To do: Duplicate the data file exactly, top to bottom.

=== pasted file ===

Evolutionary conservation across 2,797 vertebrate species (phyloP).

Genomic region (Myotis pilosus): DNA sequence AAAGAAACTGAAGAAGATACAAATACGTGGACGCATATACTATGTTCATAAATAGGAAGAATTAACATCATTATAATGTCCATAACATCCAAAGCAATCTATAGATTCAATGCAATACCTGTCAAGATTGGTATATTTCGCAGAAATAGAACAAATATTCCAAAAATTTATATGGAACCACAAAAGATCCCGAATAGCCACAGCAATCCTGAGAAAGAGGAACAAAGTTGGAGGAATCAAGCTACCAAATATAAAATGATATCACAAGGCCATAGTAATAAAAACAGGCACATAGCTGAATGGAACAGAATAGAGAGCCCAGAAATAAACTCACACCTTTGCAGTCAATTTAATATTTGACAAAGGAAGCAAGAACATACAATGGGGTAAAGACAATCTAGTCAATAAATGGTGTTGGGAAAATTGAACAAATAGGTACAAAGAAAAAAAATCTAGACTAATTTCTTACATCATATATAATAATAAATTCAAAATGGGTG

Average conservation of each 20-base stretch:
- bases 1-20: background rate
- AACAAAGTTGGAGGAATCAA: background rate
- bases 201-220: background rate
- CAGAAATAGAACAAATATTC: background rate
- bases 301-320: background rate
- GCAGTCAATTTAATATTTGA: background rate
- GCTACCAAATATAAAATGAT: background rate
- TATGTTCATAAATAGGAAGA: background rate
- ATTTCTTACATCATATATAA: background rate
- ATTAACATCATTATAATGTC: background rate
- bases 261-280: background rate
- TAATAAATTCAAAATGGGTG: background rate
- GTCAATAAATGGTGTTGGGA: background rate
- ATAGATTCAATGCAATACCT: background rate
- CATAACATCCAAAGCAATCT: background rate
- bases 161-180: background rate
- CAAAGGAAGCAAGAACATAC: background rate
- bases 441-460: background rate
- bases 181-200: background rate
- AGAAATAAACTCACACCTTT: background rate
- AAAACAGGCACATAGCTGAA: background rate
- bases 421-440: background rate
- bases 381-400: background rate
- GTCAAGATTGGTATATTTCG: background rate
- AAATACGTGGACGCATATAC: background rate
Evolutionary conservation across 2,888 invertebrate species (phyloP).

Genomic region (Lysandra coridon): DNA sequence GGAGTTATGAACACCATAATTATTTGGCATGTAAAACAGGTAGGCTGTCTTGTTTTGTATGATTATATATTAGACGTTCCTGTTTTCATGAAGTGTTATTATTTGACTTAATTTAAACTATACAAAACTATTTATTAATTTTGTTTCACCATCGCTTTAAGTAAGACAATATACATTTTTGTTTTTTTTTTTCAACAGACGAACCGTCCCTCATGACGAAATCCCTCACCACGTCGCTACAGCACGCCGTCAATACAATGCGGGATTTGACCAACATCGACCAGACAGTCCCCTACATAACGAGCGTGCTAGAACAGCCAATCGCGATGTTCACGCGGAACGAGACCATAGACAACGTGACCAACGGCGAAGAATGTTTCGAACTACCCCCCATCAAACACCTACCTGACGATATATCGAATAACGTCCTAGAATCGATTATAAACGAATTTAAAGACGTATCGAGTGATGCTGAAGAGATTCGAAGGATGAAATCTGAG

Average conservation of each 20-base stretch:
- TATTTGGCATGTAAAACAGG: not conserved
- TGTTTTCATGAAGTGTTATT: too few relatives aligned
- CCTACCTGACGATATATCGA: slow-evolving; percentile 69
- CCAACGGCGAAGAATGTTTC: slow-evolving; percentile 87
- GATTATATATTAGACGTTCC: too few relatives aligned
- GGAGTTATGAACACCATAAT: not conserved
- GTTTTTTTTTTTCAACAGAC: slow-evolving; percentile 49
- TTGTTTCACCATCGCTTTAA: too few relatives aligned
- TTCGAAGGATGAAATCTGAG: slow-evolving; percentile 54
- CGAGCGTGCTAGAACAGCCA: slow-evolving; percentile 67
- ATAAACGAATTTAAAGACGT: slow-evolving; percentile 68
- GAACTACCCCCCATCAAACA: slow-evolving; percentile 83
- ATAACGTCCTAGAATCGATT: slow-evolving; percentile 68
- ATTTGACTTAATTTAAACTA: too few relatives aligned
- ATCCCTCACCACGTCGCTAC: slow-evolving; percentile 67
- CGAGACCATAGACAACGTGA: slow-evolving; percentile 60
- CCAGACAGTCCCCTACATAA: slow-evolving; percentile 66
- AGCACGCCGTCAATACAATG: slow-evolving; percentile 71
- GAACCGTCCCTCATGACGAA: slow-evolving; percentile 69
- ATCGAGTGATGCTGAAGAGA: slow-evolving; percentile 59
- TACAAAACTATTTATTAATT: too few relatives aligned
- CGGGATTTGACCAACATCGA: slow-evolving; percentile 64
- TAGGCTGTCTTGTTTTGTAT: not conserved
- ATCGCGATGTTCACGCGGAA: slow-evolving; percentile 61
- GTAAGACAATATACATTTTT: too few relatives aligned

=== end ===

Evolutionary conservation across 2,797 vertebrate species (phyloP).

Genomic region (Myotis pilosus): DNA sequence AAAGAAACTGAAGAAGATACAAATACGTGGACGCATATACTATGTTCATAAATAGGAAGAATTAACATCATTATAATGTCCATAACATCCAAAGCAATCTATAGATTCAATGCAATACCTGTCAAGATTGGTATATTTCGCAGAAATAGAACAAATATTCCAAAAATTTATATGGAACCACAAAAGATCCCGAATAGCCACAGCAATCCTGAGAAAGAGGAACAAAGTTGGAGGAATCAAGCTACCAAATATAAAATGATATCACAAGGCCATAGTAATAAAAACAGGCACATAGCTGAATGGAACAGAATAGAGAGCCCAGAAATAAACTCACACCTTTGCAGTCAATTTAATATTTGACAAAGGAAGCAAGAACATACAATGGGGTAAAGACAATCTAGTCAATAAATGGTGTTGGGAAAATTGAACAAATAGGTACAAAGAAAAAAAATCTAGACTAATTTCTTACATCATATATAATAATAAATTCAAAATGGGTG

Average conservation of each 20-base stretch:
- bases 1-20: background rate
- AACAAAGTTGGAGGAATCAA: background rate
- bases 201-220: background rate
- CAGAAATAGAACAAATATTC: background rate
- bases 301-320: background rate
- GCAGTCAATTTAATATTTGA: background rate
- GCTACCAAATATAAAATGAT: background rate
- TATGTTCATAAATAGGAAGA: background rate
- ATTTCTTACATCATATATAA: background rate
- ATTAACATCATTATAATGTC: background rate
- bases 261-280: background rate
- TAATAAATTCAAAATGGGTG: background rate
- GTCAATAAATGGTGTTGGGA: background rate
- ATAGATTCAATGCAATACCT: background rate
- CATAACATCCAAAGCAATCT: background rate
- bases 161-180: background rate
- CAAAGGAAGCAAGAACATAC: background rate
- bases 441-460: background rate
- bases 181-200: background rate
- AGAAATAAACTCACACCTTT: background rate
- AAAACAGGCACATAGCTGAA: background rate
- bases 421-440: background rate
- bases 381-400: background rate
- GTCAAGATTGGTATATTTCG: background rate
- AAATACGTGGACGCATATAC: background rate
Evolutionary conservation across 2,888 invertebrate species (phyloP).

Genomic region (Lysandra coridon): DNA sequence GGAGTTATGAACACCATAATTATTTGGCATGTAAAACAGGTAGGCTGTCTTGTTTTGTATGATTATATATTAGACGTTCCTGTTTTCATGAAGTGTTATTATTTGACTTAATTTAAACTATACAAAACTATTTATTAATTTTGTTTCACCATCGCTTTAAGTAAGACAATATACATTTTTGTTTTTTTTTTTCAACAGACGAACCGTCCCTCATGACGAAATCCCTCACCACGTCGCTACAGCACGCCGTCAATACAATGCGGGATTTGACCAACATCGACCAGACAGTCCCCTACATAACGAGCGTGCTAGAACAGCCAATCGCGATGTTCACGCGGAACGAGACCATAGACAACGTGACCAACGGCGAAGAATGTTTCGAACTACCCCCCATCAAACACCTACCTGACGATATATCGAATAACGTCCTAGAATCGATTATAAACGAATTTAAAGACGTATCGAGTGATGCTGAAGAGATTCGAAGGATGAAATCTGAG

Average conservation of each 20-base stretch:
- TATTTGGCATGTAAAACAGG: not conserved
- TGTTTTCATGAAGTGTTATT: too few relatives aligned
- CCTACCTGACGATATATCGA: slow-evolving; percentile 69
- CCAACGGCGAAGAATGTTTC: slow-evolving; percentile 87
- GATTATATATTAGACGTTCC: too few relatives aligned
- GGAGTTATGAACACCATAAT: not conserved
- GTTTTTTTTTTTCAACAGAC: slow-evolving; percentile 49
- TTGTTTCACCATCGCTTTAA: too few relatives aligned
- TTCGAAGGATGAAATCTGAG: slow-evolving; percentile 54
- CGAGCGTGCTAGAACAGCCA: slow-evolving; percentile 67
- ATAAACGAATTTAAAGACGT: slow-evolving; percentile 68
- GAACTACCCCCCATCAAACA: slow-evolving; percentile 83
- ATAACGTCCTAGAATCGATT: slow-evolving; percentile 68
- ATTTGACTTAATTTAAACTA: too few relatives aligned
- ATCCCTCACCACGTCGCTAC: slow-evolving; percentile 67
- CGAGACCATAGACAACGTGA: slow-evolving; percentile 60
- CCAGACAGTCCCCTACATAA: slow-evolving; percentile 66
- AGCACGCCGTCAATACAATG: slow-evolving; percentile 71
- GAACCGTCCCTCATGACGAA: slow-evolving; percentile 69
- ATCGAGTGATGCTGAAGAGA: slow-evolving; percentile 59
- TACAAAACTATTTATTAATT: too few relatives aligned
- CGGGATTTGACCAACATCGA: slow-evolving; percentile 64
- TAGGCTGTCTTGTTTTGTAT: not conserved
- ATCGCGATGTTCACGCGGAA: slow-evolving; percentile 61
- GTAAGACAATATACATTTTT: too few relatives aligned